Statistical analysis showed that differences in T. gondii infection between female and male pet dogs were not significant (p > 0.05), suggesting that gender of the host is not a crucial factor for T. gondii infection. In this study, we found a low (8.06%) prevalence of T. gondii infection in pet dogs in Anning District, compared with a seropositive rate of 9.52% in Qilihe District, 10.11% in Chengguan District and 13.79% in Xigu District, but statistical analyses showed that these differences were not significant (p > 0.05).

In this study, we investigated the seroprevalence of T. gondii infection in 259 pet dogs from four districts in Lanzhou, northwest China between November to December, 2010. The number of pet dogs sampled was large enough to be representative, with the potential limitation that the results of the present investigation may not reflect the actual seroprevalence in other seasons, and in other districts of Lanzhou. Therefore, further comprehensive surveys of T. gondii infection in pet dogs in Lanzhou are warranted to sample more pet dogs during each climatic season and from all of the 8 districts and counties of Lanzhou. Also, T. gondii infection in stray dogs in Lanzhou will be considered in further investigations.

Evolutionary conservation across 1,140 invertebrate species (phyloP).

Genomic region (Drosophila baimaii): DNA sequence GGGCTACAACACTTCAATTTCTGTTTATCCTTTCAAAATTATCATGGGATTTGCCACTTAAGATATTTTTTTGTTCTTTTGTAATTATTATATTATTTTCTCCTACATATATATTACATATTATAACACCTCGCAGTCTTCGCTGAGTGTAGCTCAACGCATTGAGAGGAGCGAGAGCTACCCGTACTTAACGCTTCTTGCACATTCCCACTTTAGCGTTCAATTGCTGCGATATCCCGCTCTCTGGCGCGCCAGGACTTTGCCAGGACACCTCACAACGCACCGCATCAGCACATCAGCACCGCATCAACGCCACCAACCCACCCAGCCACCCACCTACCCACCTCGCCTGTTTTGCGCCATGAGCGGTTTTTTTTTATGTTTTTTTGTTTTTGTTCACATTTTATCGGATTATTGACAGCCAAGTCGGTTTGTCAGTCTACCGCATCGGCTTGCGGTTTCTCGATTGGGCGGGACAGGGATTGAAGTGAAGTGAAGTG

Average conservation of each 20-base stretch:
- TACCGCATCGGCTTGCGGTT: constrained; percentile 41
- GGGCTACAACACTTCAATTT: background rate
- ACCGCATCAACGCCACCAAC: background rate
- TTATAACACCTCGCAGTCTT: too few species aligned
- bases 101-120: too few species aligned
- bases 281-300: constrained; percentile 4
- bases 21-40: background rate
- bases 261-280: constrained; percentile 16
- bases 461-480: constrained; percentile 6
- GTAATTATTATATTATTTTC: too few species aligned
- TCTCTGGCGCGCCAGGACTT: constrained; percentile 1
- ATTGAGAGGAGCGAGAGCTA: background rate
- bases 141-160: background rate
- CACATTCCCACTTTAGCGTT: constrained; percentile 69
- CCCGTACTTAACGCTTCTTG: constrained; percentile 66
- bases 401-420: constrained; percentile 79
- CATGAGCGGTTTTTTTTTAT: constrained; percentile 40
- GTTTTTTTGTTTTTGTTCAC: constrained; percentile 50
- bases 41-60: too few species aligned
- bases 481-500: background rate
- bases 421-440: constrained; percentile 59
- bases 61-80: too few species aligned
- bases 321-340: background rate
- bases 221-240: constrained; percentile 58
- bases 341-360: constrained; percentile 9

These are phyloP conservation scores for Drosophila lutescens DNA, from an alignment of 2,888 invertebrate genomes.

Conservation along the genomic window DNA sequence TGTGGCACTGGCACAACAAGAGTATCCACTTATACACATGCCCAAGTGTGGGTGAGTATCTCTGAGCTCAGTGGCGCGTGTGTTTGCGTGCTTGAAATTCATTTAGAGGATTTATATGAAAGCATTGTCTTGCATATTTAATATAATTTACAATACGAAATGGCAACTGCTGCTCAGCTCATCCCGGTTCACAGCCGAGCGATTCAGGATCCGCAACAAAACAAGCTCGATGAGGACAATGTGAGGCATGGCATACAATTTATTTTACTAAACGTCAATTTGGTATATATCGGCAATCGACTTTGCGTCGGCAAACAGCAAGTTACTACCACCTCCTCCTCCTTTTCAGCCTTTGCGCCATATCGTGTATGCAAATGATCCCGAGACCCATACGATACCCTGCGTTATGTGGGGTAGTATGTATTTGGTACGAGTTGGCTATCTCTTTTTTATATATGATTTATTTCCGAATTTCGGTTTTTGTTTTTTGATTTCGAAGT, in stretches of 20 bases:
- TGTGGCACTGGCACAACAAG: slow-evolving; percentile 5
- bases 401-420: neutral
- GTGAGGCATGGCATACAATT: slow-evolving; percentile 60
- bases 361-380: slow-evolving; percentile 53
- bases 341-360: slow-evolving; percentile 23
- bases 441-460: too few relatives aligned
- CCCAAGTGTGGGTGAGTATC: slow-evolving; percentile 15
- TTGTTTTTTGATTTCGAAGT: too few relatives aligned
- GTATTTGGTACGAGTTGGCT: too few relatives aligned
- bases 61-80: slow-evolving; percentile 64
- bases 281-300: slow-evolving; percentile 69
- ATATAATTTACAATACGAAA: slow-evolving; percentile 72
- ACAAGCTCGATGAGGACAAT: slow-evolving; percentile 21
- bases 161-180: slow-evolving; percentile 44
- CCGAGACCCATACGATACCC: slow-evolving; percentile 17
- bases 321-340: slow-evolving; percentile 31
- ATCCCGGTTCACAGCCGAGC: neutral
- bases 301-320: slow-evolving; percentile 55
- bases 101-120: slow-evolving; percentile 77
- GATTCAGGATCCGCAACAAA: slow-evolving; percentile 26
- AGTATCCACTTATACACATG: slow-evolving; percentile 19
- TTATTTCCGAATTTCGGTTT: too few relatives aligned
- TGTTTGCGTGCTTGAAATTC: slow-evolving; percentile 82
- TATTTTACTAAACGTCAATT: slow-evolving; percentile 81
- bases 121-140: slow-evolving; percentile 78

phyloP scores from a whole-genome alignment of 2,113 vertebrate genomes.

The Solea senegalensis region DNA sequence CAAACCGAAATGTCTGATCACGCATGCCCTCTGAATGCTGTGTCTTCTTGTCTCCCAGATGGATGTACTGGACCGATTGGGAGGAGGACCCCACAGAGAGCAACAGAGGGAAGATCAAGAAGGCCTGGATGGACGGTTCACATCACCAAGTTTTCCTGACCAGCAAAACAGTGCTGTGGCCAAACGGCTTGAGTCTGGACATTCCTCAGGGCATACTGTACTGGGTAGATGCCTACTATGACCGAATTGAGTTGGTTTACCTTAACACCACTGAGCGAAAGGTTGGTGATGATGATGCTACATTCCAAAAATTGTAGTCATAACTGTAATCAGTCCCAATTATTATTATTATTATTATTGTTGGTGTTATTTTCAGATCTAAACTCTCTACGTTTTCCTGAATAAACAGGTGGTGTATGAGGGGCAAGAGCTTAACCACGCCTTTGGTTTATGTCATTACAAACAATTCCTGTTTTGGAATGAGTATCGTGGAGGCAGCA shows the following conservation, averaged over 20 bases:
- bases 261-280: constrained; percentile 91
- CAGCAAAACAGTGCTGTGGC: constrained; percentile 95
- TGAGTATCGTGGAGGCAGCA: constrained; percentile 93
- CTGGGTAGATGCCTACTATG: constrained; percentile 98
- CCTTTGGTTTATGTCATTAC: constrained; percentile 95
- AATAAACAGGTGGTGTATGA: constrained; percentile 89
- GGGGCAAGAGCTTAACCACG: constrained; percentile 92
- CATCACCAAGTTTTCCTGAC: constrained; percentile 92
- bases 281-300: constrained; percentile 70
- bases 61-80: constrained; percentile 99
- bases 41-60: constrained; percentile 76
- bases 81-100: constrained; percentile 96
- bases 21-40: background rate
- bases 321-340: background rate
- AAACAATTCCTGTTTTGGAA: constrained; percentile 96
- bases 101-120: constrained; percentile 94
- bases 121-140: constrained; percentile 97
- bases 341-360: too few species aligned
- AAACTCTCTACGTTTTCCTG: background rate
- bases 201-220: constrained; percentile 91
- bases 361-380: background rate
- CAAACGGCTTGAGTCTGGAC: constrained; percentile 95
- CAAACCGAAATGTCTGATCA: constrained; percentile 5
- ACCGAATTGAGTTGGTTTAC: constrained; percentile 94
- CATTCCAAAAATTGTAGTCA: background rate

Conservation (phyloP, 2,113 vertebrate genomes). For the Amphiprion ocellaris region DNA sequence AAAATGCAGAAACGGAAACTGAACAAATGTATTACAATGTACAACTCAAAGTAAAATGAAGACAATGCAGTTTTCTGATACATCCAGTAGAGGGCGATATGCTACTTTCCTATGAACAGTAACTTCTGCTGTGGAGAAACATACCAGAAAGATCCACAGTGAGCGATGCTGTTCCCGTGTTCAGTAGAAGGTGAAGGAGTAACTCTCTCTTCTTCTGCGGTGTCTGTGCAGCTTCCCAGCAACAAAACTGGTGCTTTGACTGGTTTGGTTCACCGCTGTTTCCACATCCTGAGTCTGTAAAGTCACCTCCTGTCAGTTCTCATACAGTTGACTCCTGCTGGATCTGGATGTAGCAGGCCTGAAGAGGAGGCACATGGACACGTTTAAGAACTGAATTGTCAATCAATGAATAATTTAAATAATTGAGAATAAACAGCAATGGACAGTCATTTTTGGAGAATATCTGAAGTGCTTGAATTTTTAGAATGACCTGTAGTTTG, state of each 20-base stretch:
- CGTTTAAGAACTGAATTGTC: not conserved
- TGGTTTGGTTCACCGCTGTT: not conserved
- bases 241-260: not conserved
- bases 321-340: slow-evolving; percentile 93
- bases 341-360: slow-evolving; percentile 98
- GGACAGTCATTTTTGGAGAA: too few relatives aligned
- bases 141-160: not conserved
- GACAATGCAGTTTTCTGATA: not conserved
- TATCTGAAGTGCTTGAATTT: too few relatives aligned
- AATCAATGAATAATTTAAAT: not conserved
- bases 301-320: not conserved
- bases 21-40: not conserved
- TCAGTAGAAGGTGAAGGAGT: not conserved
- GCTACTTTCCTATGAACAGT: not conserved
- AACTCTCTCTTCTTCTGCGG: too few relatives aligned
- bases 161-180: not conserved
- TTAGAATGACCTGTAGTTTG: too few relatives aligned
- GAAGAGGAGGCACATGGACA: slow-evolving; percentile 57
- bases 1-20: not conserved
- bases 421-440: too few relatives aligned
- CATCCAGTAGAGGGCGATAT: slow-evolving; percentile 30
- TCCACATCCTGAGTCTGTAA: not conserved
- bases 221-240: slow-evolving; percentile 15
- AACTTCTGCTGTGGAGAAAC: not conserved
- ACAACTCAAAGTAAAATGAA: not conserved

The results of the present survey revealed a high prevalence of T. gondii infection in pet dogs in Lanzhou, especially in older pet dogs, which has public health significance because a previous survey of T. gondii infection in people with high risk of exposure to T. gondii in Lanzhou showed that 34.78% of pet dog owners were seropositive [32]. Therefore, it is necessary to take integrated strategies, including efficient management measures to prevent and control T. gondii infection in pet dogs, which could help to reduce T. gondii infection in other animals and humans in this area.